In 2017, Apple introduced the iPhone 8 and iPhone X but omitted the iPhone 9. In the following years, no iPhone 9 appeared. Why didn’t Apple release the iPhone 9? Let’s find out why.
Leap to iPhone X
During its September 2017 iPhone event, Apple announced the iPhone 8 and iPhone 8 Plus, which are major upgrades over the previous configurations of the iPhone 6 and 7. In particular, these iPhones come with a Home button. like all iPhones released before that.
At the end of the presentation, Apple CEO Tim Cook announced “one more thing” and launched the iPhone X (pronounced “iPhone Ten”), marking an impressive new direction for the iPhone line. The iPhone X with an edge-to-edge screen without a home button, an OLED display, an improved camera, and Face ID debuted among other features.
During the presentation, Cook highlighted the huge technological leap ahead of the iPhone 8, saying that the iPhone X is “the biggest step forward since the original iPhone.” He also mentioned the 10th anniversary of the first iPhone launch in 2007: “The first iPhone revolutionized a decade of technology and changed the world in the process. Now, ten years later, it is fitting that we are here, on this day, to unveil a product that will drive technology for the next decade. ”
The press often interprets this saying to mean the name “iPhone X” (with “X” being the Roman numeral for “10”), as a celebration of the 10th anniversary of the iPhone (in line with previous rumors). announced), but Apple never specifically said that. In fact, the technology for the iPhone X has been in development for two years, and the iPhone’s 10th anniversary is a “great coincidence.”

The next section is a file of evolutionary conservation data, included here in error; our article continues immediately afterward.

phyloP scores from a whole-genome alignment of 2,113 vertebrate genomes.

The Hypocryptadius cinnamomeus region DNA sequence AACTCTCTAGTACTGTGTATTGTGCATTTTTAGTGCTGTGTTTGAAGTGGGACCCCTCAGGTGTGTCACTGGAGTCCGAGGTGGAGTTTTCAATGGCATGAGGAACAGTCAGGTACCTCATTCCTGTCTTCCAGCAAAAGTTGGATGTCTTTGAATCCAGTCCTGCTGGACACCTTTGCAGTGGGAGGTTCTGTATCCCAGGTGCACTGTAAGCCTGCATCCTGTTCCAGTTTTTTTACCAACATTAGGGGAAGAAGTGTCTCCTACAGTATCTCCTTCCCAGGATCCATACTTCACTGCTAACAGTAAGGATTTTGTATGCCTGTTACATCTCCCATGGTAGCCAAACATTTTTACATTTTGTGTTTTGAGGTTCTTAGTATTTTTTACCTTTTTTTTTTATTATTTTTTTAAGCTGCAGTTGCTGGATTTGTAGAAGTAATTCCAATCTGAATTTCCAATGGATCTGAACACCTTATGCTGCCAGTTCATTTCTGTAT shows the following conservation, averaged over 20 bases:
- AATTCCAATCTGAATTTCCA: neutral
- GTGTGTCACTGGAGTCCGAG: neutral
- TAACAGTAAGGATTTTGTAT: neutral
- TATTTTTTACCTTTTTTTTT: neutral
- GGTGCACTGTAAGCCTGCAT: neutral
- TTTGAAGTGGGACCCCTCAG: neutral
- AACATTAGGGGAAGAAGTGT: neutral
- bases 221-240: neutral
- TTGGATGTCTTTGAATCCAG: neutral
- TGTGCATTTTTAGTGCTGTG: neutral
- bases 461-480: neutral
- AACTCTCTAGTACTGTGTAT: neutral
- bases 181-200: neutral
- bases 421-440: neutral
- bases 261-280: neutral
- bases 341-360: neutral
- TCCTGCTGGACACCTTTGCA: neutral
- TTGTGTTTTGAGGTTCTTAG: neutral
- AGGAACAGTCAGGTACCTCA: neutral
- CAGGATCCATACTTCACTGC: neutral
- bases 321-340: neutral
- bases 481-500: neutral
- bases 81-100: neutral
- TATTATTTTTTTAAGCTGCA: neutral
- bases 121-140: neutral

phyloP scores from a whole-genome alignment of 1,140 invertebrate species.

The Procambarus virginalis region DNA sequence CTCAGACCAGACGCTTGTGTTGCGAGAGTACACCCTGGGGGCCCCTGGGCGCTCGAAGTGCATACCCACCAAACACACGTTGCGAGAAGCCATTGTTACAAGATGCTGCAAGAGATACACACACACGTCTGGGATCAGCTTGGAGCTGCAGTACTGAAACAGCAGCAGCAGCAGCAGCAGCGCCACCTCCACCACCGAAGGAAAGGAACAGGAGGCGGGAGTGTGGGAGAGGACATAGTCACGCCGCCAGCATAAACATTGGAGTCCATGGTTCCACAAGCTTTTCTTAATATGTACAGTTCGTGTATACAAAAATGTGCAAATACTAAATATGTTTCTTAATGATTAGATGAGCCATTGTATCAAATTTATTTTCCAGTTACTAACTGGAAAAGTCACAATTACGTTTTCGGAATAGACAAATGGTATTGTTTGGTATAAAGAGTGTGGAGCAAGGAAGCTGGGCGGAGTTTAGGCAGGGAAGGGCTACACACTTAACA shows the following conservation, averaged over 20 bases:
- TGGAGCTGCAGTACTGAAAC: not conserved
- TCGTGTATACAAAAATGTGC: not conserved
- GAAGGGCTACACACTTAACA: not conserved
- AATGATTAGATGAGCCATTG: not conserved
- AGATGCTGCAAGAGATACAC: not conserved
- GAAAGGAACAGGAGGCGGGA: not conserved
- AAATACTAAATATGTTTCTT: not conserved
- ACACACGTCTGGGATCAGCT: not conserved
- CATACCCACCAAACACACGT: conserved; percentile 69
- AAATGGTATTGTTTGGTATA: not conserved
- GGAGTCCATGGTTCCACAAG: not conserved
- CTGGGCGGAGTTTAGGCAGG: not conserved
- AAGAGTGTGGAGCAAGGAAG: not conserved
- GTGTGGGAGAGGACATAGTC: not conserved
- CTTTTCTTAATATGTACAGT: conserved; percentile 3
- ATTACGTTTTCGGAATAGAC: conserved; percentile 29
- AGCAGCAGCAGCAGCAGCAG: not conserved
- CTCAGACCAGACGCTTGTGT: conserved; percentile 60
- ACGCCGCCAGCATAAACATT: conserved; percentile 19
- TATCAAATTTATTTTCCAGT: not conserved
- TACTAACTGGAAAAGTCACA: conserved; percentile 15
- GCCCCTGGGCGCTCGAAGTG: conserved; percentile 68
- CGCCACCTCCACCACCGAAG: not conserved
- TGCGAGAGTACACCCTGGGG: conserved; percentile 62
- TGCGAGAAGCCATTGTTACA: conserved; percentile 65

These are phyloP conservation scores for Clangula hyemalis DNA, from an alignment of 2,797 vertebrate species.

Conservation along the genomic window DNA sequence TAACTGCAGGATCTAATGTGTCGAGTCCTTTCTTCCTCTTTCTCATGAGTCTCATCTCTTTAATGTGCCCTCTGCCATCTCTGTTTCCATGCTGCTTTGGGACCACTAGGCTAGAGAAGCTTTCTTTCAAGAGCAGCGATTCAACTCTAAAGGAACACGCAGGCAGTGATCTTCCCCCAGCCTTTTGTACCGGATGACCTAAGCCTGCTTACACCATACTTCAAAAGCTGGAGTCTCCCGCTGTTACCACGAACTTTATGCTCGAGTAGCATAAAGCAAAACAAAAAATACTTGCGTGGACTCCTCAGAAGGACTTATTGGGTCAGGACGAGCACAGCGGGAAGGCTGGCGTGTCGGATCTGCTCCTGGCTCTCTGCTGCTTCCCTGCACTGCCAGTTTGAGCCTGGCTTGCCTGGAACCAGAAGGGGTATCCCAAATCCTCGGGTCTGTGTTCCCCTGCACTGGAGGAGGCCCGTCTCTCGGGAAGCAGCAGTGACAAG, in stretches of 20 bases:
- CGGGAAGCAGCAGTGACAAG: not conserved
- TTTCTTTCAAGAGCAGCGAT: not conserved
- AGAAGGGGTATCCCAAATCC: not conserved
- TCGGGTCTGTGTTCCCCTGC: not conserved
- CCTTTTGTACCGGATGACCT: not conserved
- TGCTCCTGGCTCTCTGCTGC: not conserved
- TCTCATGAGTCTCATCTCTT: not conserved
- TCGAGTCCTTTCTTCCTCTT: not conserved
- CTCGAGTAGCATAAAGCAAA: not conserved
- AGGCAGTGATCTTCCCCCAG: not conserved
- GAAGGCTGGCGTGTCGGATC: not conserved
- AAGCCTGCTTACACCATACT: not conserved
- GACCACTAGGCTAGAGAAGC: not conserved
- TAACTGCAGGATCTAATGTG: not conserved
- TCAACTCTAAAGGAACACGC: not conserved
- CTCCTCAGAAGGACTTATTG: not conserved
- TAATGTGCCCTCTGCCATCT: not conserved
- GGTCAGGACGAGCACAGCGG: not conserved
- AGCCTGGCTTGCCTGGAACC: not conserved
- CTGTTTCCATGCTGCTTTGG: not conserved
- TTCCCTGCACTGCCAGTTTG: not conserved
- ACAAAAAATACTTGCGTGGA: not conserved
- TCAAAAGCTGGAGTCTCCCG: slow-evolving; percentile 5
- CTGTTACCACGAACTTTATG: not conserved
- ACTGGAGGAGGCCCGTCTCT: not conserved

Aside from the anniversaries discussion, there are some obvious marketing reasons to get ahead of the iPhone 9. The iPhone X introduced a new premium lineup alongside the much higher-priced iPhone 8 and 8 Plus ( $999 base price versus $699 for iPhone 8). If Apple released “iPhone 8” and “iPhone 9” at the same time, would it be confusing – because it instantly renders the iPhone 8 obsolete?
What about the iPhone 9?
Apple could easily go back next year and release the iPhone 9 as a successor to the iPhone 8. But the company hasn’t done so. Instead, Apple ditched the iPhone X and released the iPhone XR as a slightly lower-spec flagship phone (after the iPhone 8) and the iPhone XS as a premium flagship phone (completely replacing the iPhone X.) Neither of these names necessarily mean anything but have been considered by Apple’s Phil Schiller to be related to sports cars. Instead of introducing the iPhone 9, Apple continued to sell the iPhone 8 for several years and discontinued production in 2020.
In that sense, the second generation iPhone SE (launched in April 2020) launched shortly after Apple dropped the iPhone 8 can be seen as the spirit of the “iPhone 9”. It retains the iPhone 8’s form factor, including the legacy Home button with Touch ID.
People have speculated about Apple avoiding the number 9 for superstitious reasons (similar to the Windows 9 rumor) or using the “X” as a marketing ploy to encourage upgrades, but both theories are all speculations. In the end, a name like “iPhone 9” was just a marketing term and Apple never saw a need for it, so it was born.